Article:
Criminologist: Bourbon St. shooters don't care about police

Criminologist gives his take on mass shooting in Quarter
Published: Nov. 29, 2016 at 2:47 AM CST|Updated: Nov. 29, 2016 at 2:57 AM CST
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NEW ORLEANS, LA (WVUE) - The scene at the mass shooting on Bourbon Street isn't unfamiliar to police working the area, but Dr. Peter Scharf, a criminologist with the LSU School of Health, thinks it's something that will become more prevalent, especially with a populace that's arming itself at a higher rate.

"I see what happened as not some anomaly, some visitation from aliens from Baton Rouge, but as kind of an extension of an armed feuding culture in which we escalate into violence," Scharf said.

New Orleans Police understand that, though, and respond in their own way by adding dozens of officers to the street.

Chief Michael Harrison said there were at least 40 officers in the area during the shooting that killed Demontris Toliver, 25, and wounded nine others, but not one was able to stop the pair of shooters who clearly weren't concerned with the police presence.

"The amazing thing to me is that nobody could detect the perpetrator, no one could deter the perpetrator, nobody could catch the perpetrator and the perpetrator really probably didn't care," Scharf said.

"These thugs do not respect the police," said Earl Bernhardt, the co-owner of Tropical Isle on Bourbon Street. "They would just as soon as shoot the police as they would you or I, so getting the guns off the streets is what is going to solve the problem or help lessen the problem."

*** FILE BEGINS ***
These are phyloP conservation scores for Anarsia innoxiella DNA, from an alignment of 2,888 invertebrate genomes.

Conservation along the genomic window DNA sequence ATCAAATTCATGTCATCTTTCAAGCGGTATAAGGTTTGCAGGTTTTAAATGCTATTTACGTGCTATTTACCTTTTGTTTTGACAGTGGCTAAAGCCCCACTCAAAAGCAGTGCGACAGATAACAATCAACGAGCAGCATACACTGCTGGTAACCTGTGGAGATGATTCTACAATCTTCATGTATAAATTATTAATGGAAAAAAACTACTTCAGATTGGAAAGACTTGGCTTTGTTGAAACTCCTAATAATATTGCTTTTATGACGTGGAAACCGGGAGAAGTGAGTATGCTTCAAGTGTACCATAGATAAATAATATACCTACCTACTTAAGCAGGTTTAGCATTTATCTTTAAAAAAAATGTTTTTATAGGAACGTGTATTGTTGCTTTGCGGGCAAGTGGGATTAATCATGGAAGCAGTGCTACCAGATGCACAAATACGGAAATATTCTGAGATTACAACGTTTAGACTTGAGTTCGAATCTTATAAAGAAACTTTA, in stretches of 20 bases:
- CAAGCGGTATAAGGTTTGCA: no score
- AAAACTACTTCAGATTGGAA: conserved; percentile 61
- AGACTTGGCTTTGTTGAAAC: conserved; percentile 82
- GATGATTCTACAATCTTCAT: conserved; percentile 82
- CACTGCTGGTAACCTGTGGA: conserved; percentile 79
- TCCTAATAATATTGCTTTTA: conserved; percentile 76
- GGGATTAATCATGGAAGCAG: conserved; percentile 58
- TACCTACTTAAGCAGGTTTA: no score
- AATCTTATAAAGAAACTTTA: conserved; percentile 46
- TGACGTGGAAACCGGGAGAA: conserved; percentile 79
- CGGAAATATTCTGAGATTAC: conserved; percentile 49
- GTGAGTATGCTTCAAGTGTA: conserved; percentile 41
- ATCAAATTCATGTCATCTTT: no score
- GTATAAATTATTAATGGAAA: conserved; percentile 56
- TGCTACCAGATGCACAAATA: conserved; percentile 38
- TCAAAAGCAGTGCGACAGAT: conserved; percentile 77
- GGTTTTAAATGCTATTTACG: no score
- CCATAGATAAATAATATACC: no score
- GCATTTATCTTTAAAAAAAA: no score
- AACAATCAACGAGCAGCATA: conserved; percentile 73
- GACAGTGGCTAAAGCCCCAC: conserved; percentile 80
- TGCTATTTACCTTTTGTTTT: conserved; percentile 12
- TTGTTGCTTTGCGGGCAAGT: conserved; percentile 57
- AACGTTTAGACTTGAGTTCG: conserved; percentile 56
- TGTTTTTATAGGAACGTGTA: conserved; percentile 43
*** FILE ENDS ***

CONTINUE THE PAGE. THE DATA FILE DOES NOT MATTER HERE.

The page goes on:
Bernhardt thinks the only way to keep mass shootings from happening is to remove guns completely from the Quarter.

Scharf agrees and thinks police should implement a gun-free zone. Without it, if violence continues, the French Quarter could suffer.

"You don't get into the Superdome with a gun, you don't get into a school with a gun, you don't get into the airplane with a gun, TSA stops you. You need some sort of funnel because you could lose the whole magnet of the quarter," Scharf said.

"During Mardi Gras they put blockades at all the streets to keep traffic out, well they could do the same thing with the gun checks," Bernhardt said.

Now Scharf hopes, as 2016's murder will likely eclipse last year's number, police will seriously reflect on what works and what doesn't or risk another year of increasing violence.

"I hope they hunker down, do a reassessment of a strategy of tactics, I think you need more and better police officers and without that 2017 looks ugly," Dr. Scharf said.

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